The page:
Give yourself the opportunity to shop early for the best selection.
Establishing young plants in containers helps you better control the growing conditions, plus you’ll be well on your way to summer blooms. Make the most of your spring season, dig up your motivation and get growing!
Bare Root Perennials
Perennials are long-lived plants which die back in the fall, go dormant in the winter and return to grow each spring becoming flourishing summer plants. Bare root perennials in packages are dormant. Once planted, they’ll wake up and start growing with the seasons. The benefit of working with a bare root perennial is that they can handle cooler temperatures and quickly establish themselves. They’ll grow into a healthy plant in a short period of time.
For best results, plant bare roots as soon as you purchase them. If the soil can be worked in your area, you can plant bare roots. Most bare roots appear dormant and relatively dry, but some may show the start of a green growing tip. Starting them in containers in a cold frame greenhouse or unheated porch allows you to protect them from freezing temperatures as well as control how much water they receive. Just be sure to choose a container with lots of room for the roots to spread out.
Not ready to plant? Keep bare roots in the medium they were packaged in, and store them in a cool, dark place, 2-4°C (35-40°F). Lightly mist the peat moss with water to provide a little moisture.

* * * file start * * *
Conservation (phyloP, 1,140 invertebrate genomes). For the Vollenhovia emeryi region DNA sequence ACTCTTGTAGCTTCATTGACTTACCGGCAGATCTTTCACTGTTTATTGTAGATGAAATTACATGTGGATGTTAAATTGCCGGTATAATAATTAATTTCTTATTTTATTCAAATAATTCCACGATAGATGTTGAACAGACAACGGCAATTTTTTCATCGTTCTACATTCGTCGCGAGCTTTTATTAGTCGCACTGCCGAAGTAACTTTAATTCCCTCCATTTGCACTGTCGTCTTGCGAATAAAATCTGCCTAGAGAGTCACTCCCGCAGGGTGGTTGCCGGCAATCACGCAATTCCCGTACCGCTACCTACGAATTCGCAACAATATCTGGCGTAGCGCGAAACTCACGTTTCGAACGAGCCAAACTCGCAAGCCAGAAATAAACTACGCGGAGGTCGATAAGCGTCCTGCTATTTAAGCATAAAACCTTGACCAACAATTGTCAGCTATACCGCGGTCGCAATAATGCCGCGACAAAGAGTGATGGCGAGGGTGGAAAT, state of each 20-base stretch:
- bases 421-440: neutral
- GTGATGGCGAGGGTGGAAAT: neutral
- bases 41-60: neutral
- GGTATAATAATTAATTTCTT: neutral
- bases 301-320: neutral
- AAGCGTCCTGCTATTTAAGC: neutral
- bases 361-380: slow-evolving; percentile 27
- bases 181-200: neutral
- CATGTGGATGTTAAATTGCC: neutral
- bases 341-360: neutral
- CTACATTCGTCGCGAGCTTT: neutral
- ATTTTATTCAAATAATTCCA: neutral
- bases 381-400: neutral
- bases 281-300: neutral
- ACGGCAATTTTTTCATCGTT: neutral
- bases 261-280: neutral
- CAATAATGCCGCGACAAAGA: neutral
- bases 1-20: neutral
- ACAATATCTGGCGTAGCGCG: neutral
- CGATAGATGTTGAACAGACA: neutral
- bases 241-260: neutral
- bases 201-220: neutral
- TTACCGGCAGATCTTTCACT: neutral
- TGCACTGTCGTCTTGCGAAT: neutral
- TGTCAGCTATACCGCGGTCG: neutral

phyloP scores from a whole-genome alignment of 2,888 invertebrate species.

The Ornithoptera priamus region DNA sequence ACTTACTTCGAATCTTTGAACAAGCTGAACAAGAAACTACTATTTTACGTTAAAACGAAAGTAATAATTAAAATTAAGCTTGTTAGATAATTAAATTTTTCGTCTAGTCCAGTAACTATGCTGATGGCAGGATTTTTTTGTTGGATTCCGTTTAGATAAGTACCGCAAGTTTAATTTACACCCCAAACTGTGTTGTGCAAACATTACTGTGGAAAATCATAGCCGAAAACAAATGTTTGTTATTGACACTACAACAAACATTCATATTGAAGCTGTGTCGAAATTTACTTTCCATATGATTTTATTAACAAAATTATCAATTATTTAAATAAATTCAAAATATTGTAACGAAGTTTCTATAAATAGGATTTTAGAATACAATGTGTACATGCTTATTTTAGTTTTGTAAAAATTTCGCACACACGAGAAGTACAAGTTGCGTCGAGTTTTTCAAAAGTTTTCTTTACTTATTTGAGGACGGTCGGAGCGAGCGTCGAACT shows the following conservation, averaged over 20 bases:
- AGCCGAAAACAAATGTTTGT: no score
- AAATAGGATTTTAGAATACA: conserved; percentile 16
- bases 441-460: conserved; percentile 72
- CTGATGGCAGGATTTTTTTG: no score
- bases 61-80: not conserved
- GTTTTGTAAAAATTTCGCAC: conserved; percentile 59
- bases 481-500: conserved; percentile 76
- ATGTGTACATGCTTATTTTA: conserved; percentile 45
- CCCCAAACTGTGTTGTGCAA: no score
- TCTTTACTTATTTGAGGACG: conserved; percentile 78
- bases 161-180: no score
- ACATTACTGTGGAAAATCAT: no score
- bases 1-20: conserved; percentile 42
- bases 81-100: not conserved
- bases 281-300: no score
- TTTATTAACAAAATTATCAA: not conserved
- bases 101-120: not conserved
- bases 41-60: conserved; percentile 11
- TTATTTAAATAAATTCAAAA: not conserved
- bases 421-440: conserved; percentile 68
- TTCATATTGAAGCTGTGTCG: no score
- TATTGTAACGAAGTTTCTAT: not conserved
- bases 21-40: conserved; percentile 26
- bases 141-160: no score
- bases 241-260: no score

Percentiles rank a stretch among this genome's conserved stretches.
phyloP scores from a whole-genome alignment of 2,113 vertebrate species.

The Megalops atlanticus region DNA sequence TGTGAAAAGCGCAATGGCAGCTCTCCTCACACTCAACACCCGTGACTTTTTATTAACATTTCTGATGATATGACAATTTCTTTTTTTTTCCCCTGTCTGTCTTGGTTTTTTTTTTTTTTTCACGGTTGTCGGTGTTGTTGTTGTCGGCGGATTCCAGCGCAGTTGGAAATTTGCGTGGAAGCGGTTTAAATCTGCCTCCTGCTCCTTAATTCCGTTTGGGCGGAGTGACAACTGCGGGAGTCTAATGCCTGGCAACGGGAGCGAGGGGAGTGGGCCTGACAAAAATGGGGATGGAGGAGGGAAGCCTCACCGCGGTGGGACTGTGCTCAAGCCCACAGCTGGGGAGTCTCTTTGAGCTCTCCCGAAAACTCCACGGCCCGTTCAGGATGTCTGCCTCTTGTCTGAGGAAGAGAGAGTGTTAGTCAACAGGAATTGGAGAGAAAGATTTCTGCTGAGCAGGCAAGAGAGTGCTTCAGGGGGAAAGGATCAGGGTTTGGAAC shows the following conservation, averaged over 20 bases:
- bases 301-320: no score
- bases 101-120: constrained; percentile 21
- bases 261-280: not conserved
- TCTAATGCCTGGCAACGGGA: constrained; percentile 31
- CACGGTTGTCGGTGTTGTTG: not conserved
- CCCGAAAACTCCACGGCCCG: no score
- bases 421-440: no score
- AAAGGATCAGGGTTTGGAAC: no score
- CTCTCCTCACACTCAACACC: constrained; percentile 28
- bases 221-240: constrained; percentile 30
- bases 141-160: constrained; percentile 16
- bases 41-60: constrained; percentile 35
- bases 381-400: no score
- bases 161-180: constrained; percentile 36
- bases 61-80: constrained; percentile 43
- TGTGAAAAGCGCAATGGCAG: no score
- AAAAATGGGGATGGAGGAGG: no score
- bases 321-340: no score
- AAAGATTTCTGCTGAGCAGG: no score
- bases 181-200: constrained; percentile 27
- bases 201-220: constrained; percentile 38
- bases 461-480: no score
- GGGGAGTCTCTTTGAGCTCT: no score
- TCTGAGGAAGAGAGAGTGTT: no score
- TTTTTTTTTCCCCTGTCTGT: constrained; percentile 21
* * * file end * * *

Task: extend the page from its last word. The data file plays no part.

If you’ve never worked with bare roots before, our post – Starting Bare-Root Perennials – has all the information you need to successfully grow perennials.
Summer Flowering Bulbs
There is no easier way to add colour to a balcony, deck or patio than with summer flowering bulbs in containers. Set aside an afternoon for planting, and you’ll reap huge rewards – a profusion of spectacular summer flowers. Dahlias, Begonias, Calla Lilies, Cannas, and Gladiolus are all suitable for growing in containers.
Choose containers that are wide and deep enough to accommodate your choice of bulbs. There should be holes in the bottom to let excess water drain out. Use a well-draining potting soil mix and water well after planting. Continue to keep the soil moist but not too wet. Locate containers in a sunny window that receives a lot of light. Do not expose containers to freezing temperatures, as frost can kill summer flowering bulbs and ruin your efforts. It won’t take long to see signs of green pushing through the soil, and once you do, young plants will quickly establish themselves. After all danger of frost has passed, the young plants can be transferred to their final outdoor location.